The director of the Peace Corps, the United States government’s international volunteer program, spoke last week to students and guests gathered for Calvin’s Faith and International Development Conference.
Carrie Hessler-Radelet, who was confirmed as director last June after serving as deputy director since 2010, delivered a plenary address discussing the power of one person to make a difference, sharing stories from her own experiences working and leading in the Peace Corps. She also spoke candidly about her own Christian faith, explaining why people of faith form an important part of the Peace Corps’ mission.
After her address, Hessler-Radelet sat down with Chimes to discuss development, faith and new Peace Corps initiatives.
While some might be surprised to hear a government employee speak at a conference with “faith” in the name, Hessler-Radelet says no one is asking Peace Corps volunteers to keep their faith separate from their work.
“You don’t have to check your faith at the door,” she said, “It’s part of who you are.”
“Peace Corps does not mind at all if people practice their faith; in fact, we welcome it,” she continued. “We do discourage proselytizing because we are a government agency. But I think individual Christians are able to live their faith and are able to participate in local faith communities as members.”
In part as a recognition of this, Hessler-Radelet explained, the Peace Corps recently started a new faith initiative which intends both to connect with faith-based NGOs and networks in the United States, and also to better support communities of faith overseas.
While this initiative is a new step for the Peace Corps, Hessler-Radelet does not see it as a dramatic change. “I don’t think it’s a departure as much as it’s a recognition and a celebration of the fact that people of faith have so much to bring the Peace Corps and so much to bring our nation,” she said, “It is a fact that most of our people are people of faith.”
“They may not all be Christian, and we’re not restricting this initiative to the Christian faith by any means,” she elaborated. “We’re also reaching out to Jewish communities and Muslim communities and Hindu communities. But it is a recognition that our nation is beautiful and diverse and many people have beliefs that motivate them and make them into great people.”
This new initiative comes at a point when the Peace Corps faces other changes as well. After years of using the same application process, the Peace Corps introduced a significantly shorter online application this July that enables applicants to apply for specific countries and job descriptions.
“Our application numbers weren’t what we wanted and we weren’t sure how much of that was due to the process, but we knew that the process was very long,” Hessler-Radelet explained. “There also are so many other options out there, and other organizations and other service opportunities offered some amount of choice.”
“There’s something beautiful about being open to the spirit to serve wherever you’re needed,” she said, “But people have career goals now. And people have options and people have choices. I’m really excited about it because now people own their decision.”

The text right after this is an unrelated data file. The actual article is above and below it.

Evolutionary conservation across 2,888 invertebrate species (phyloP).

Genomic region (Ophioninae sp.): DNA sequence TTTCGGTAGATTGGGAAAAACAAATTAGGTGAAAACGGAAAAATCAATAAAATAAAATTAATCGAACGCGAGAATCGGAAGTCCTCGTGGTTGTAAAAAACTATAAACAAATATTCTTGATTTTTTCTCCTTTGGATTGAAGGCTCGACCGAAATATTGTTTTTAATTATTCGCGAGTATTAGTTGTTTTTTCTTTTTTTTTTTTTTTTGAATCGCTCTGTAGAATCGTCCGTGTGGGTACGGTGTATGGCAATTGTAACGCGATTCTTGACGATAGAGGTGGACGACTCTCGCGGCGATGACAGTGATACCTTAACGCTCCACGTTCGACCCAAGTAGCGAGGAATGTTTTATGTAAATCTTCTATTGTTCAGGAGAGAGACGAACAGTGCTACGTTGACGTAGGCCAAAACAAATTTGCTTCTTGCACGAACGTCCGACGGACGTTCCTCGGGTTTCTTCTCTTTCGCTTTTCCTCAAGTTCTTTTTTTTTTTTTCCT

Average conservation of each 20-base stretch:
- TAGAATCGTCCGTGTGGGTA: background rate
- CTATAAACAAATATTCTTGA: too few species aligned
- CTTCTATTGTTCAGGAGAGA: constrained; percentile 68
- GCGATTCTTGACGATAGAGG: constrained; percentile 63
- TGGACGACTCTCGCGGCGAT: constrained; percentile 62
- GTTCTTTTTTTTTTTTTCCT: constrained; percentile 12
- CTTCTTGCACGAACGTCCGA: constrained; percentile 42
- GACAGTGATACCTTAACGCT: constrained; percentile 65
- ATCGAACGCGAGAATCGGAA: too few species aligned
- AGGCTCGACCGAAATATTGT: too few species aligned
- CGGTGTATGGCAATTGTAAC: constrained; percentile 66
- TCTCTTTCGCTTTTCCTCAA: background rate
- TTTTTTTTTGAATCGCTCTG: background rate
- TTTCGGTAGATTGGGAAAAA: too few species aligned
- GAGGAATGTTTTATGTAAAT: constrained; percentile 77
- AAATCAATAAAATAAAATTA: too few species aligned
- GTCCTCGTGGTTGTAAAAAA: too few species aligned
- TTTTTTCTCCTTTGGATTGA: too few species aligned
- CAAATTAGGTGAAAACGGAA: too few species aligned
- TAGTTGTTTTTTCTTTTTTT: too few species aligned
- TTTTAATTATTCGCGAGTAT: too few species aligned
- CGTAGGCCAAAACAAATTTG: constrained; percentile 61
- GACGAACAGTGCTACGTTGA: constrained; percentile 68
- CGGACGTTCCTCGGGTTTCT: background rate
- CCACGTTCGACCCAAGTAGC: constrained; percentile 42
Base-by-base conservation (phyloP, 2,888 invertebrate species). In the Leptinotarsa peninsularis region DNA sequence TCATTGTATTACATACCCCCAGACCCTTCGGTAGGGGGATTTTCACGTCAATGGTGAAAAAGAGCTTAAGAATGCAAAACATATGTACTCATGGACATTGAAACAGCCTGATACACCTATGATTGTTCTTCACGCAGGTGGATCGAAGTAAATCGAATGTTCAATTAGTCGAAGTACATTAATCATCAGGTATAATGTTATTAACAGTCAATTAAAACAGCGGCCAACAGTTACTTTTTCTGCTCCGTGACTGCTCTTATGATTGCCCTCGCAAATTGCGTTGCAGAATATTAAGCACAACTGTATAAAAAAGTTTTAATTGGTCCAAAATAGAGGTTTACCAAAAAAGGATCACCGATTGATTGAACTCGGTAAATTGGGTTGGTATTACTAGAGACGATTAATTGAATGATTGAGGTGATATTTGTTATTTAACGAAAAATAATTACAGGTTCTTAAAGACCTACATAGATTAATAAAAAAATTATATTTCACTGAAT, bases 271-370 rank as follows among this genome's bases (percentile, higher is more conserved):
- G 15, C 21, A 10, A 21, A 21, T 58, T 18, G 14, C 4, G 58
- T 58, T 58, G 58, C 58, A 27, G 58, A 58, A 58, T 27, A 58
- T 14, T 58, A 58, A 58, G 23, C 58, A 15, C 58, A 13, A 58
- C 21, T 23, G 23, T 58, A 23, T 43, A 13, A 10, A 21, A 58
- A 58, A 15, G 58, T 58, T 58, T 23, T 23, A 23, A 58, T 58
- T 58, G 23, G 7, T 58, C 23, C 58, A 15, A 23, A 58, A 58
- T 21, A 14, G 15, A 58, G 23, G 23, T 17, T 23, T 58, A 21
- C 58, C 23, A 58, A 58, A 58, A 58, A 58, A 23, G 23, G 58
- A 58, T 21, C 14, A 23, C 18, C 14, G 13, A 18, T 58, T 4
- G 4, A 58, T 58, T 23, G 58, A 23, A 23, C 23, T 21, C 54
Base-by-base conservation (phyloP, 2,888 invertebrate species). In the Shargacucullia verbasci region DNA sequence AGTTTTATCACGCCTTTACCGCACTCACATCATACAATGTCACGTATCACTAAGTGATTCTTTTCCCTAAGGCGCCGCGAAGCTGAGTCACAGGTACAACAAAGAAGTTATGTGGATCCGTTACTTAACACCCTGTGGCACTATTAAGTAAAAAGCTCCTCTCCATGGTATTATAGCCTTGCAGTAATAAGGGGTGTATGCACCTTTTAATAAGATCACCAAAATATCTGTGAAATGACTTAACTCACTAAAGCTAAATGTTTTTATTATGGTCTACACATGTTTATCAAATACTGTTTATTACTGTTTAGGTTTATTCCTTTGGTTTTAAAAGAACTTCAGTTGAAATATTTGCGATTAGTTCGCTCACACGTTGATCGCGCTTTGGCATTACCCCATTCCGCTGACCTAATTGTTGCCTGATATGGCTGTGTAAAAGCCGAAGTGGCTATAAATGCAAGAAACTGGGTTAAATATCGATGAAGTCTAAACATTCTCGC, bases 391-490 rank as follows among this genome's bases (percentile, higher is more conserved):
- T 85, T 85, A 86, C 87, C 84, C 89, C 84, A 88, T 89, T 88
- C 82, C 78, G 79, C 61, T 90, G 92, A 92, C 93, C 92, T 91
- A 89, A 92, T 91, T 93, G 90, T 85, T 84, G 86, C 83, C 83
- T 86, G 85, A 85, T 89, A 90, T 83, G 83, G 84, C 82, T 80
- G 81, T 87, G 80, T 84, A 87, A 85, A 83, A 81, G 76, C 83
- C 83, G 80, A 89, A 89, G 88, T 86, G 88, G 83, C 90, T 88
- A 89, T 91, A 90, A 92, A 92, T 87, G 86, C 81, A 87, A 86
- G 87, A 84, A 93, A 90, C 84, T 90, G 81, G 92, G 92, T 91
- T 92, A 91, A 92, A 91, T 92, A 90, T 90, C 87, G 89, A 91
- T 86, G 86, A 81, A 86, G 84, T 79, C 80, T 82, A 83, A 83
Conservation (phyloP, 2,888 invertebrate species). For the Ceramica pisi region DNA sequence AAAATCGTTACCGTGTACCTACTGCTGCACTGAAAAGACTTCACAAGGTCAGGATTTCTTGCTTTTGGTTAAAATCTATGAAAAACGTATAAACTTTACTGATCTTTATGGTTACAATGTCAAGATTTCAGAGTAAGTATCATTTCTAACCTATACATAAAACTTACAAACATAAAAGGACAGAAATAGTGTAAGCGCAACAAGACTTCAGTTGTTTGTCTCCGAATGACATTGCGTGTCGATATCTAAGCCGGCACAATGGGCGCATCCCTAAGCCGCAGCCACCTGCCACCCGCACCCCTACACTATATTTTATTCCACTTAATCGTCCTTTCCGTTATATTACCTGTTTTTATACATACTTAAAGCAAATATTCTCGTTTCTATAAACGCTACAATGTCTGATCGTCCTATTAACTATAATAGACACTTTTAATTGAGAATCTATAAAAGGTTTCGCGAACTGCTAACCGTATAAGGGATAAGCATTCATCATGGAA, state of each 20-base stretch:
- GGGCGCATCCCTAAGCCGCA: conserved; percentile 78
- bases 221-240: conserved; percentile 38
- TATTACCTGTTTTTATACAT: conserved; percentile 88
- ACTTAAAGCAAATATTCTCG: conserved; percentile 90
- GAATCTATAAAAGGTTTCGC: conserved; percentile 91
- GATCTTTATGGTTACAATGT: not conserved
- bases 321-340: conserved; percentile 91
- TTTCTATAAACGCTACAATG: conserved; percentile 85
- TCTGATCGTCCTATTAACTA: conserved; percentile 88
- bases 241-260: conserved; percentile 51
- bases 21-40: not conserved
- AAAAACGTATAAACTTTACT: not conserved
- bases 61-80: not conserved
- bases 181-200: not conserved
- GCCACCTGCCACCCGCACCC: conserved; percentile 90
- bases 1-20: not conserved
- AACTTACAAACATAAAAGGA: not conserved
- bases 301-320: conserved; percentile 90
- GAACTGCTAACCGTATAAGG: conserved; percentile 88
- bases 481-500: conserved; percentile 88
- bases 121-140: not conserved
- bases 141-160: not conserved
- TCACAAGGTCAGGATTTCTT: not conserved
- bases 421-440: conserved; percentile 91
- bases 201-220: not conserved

Hessler-Radelet has been shaped by her own Peace Corps experience. She was a Peace Corps volunteer at a Catholic high school in Western Samoa from 1981 to 1983, where her eyes were opened to the importance of maternal health. She would later return to earn a master’s degree from Harvard’s School of Public Health and work in international development for years before returning to lead the Peace Corps.
For her, the whole Peace Corps experience has been rooted in her faith. She chose Peace Corps, she said, because “the tent-making model of ministry appealed to me. I felt that it offered some opportunity to share my faith in a way that was perhaps more subtle but would allow me to be who I was, and express who I was and my values through my actions,” she said.
“It turns out we went to Samoa which is a totally Christian country,” she said. Though ordinarily Bible studies would not be encouraged, Christianity was so culturally important to Western Samoa that she and her husband led a Bible study for fellow volunteers. “We were able to teach those who did not come from a Christian faith about the Bible and about what the Bible said,” she said.
Though she is currently based in Washington D.C., Calvin is in familiar territory for Hessler-Radelet, who spent part of her childhood in western Michigan and still has a house in Holland. “I feel some strong ties to Michigan. I grew up here,” she said.
Connections continue today. Currently, 24 Grand Rapids residents, including several Calvin graduates, are serving with the Peace Corps, and over 7,000 Michiganders have volunteered through the Peace Corps since 1961 when it was founded after an address President Kennedy gave at the University of Michigan.
“Calvin has some phenomenal statistics,” Hessler-Radelet said. “Ninety-nine percent of your students do service-learning — that’s incredible. We are looking for people who are motivated by service.”
She sees strong potential in Calvin students, especially conference attendees with an interest in international development and faith. “We want people who are willing to go where the need is great and work among people,” she said. “I think that our organization and our volunteers are richer because we have people of faith.”